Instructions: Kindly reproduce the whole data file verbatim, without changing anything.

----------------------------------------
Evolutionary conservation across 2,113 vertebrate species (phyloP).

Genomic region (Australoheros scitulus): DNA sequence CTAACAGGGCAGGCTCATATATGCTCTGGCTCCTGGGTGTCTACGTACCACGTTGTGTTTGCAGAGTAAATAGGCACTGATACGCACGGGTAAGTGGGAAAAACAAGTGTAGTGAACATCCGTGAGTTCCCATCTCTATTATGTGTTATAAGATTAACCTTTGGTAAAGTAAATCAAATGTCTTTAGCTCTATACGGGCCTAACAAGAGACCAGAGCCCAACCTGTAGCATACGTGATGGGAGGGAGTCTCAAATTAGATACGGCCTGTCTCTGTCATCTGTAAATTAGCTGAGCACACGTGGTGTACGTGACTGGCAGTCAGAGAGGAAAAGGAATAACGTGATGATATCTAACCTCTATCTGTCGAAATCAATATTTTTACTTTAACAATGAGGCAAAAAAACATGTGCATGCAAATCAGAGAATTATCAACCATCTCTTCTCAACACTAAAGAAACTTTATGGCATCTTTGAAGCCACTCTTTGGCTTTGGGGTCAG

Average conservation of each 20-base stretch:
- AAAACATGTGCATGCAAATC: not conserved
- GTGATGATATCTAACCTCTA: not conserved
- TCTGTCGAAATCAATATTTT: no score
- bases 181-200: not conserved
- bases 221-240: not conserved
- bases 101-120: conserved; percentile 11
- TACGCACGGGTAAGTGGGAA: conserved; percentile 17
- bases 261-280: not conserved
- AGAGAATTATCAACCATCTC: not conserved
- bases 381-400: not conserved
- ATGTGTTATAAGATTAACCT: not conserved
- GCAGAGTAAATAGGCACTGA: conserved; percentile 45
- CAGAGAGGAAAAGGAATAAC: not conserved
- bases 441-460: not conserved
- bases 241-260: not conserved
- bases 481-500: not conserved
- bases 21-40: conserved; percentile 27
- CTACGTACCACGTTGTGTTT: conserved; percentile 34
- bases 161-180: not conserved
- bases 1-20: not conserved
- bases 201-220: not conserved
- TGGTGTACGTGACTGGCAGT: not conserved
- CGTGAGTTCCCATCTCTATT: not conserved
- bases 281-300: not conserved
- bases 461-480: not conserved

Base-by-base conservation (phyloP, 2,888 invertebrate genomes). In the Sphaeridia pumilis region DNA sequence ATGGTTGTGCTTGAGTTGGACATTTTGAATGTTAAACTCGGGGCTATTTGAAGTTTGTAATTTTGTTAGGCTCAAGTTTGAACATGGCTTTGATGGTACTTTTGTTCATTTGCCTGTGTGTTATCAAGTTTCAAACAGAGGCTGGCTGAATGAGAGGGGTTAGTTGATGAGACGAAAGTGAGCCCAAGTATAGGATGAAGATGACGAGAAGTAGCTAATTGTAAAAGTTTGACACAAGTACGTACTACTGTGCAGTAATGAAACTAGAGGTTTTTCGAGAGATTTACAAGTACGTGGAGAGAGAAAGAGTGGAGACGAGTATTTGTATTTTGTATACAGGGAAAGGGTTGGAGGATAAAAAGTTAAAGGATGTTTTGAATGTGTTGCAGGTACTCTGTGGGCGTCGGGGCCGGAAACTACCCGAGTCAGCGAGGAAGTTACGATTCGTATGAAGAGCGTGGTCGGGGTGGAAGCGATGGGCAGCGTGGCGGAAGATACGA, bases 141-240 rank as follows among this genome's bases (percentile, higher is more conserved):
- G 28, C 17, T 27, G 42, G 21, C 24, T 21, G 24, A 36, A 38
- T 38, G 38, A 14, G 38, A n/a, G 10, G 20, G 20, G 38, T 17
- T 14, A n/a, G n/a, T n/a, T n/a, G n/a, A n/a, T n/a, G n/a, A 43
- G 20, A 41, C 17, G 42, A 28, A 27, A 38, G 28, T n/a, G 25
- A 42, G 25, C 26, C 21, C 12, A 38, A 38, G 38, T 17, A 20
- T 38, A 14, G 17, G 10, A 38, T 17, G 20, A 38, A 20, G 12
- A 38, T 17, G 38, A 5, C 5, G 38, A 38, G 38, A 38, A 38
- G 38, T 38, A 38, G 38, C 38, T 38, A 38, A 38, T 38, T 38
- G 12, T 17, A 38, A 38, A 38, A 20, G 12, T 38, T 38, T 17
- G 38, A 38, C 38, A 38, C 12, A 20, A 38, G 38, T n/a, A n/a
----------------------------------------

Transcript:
Evolutionary conservation across 2,113 vertebrate species (phyloP).

Genomic region (Australoheros scitulus): DNA sequence CTAACAGGGCAGGCTCATATATGCTCTGGCTCCTGGGTGTCTACGTACCACGTTGTGTTTGCAGAGTAAATAGGCACTGATACGCACGGGTAAGTGGGAAAAACAAGTGTAGTGAACATCCGTGAGTTCCCATCTCTATTATGTGTTATAAGATTAACCTTTGGTAAAGTAAATCAAATGTCTTTAGCTCTATACGGGCCTAACAAGAGACCAGAGCCCAACCTGTAGCATACGTGATGGGAGGGAGTCTCAAATTAGATACGGCCTGTCTCTGTCATCTGTAAATTAGCTGAGCACACGTGGTGTACGTGACTGGCAGTCAGAGAGGAAAAGGAATAACGTGATGATATCTAACCTCTATCTGTCGAAATCAATATTTTTACTTTAACAATGAGGCAAAAAAACATGTGCATGCAAATCAGAGAATTATCAACCATCTCTTCTCAACACTAAAGAAACTTTATGGCATCTTTGAAGCCACTCTTTGGCTTTGGGGTCAG

Average conservation of each 20-base stretch:
- AAAACATGTGCATGCAAATC: not conserved
- GTGATGATATCTAACCTCTA: not conserved
- TCTGTCGAAATCAATATTTT: no score
- bases 181-200: not conserved
- bases 221-240: not conserved
- bases 101-120: conserved; percentile 11
- TACGCACGGGTAAGTGGGAA: conserved; percentile 17
- bases 261-280: not conserved
- AGAGAATTATCAACCATCTC: not conserved
- bases 381-400: not conserved
- ATGTGTTATAAGATTAACCT: not conserved
- GCAGAGTAAATAGGCACTGA: conserved; percentile 45
- CAGAGAGGAAAAGGAATAAC: not conserved
- bases 441-460: not conserved
- bases 241-260: not conserved
- bases 481-500: not conserved
- bases 21-40: conserved; percentile 27
- CTACGTACCACGTTGTGTTT: conserved; percentile 34
- bases 161-180: not conserved
- bases 1-20: not conserved
- bases 201-220: not conserved
- TGGTGTACGTGACTGGCAGT: not conserved
- CGTGAGTTCCCATCTCTATT: not conserved
- bases 281-300: not conserved
- bases 461-480: not conserved

Base-by-base conservation (phyloP, 2,888 invertebrate genomes). In the Sphaeridia pumilis region DNA sequence ATGGTTGTGCTTGAGTTGGACATTTTGAATGTTAAACTCGGGGCTATTTGAAGTTTGTAATTTTGTTAGGCTCAAGTTTGAACATGGCTTTGATGGTACTTTTGTTCATTTGCCTGTGTGTTATCAAGTTTCAAACAGAGGCTGGCTGAATGAGAGGGGTTAGTTGATGAGACGAAAGTGAGCCCAAGTATAGGATGAAGATGACGAGAAGTAGCTAATTGTAAAAGTTTGACACAAGTACGTACTACTGTGCAGTAATGAAACTAGAGGTTTTTCGAGAGATTTACAAGTACGTGGAGAGAGAAAGAGTGGAGACGAGTATTTGTATTTTGTATACAGGGAAAGGGTTGGAGGATAAAAAGTTAAAGGATGTTTTGAATGTGTTGCAGGTACTCTGTGGGCGTCGGGGCCGGAAACTACCCGAGTCAGCGAGGAAGTTACGATTCGTATGAAGAGCGTGGTCGGGGTGGAAGCGATGGGCAGCGTGGCGGAAGATACGA, bases 141-240 rank as follows among this genome's bases (percentile, higher is more conserved):
- G 28, C 17, T 27, G 42, G 21, C 24, T 21, G 24, A 36, A 38
- T 38, G 38, A 14, G 38, A n/a, G 10, G 20, G 20, G 38, T 17
- T 14, A n/a, G n/a, T n/a, T n/a, G n/a, A n/a, T n/a, G n/a, A 43
- G 20, A 41, C 17, G 42, A 28, A 27, A 38, G 28, T n/a, G 25
- A 42, G 25, C 26, C 21, C 12, A 38, A 38, G 38, T 17, A 20
- T 38, A 14, G 17, G 10, A 38, T 17, G 20, A 38, A 20, G 12
- A 38, T 17, G 38, A 5, C 5, G 38, A 38, G 38, A 38, A 38
- G 38, T 38, A 38, G 38, C 38, T 38, A 38, A 38, T 38, T 38
- G 12, T 17, A 38, A 38, A 38, A 20, G 12, T 38, T 38, T 17
- G 38, A 38, C 38, A 38, C 12, A 20, A 38, G 38, T n/a, A n/a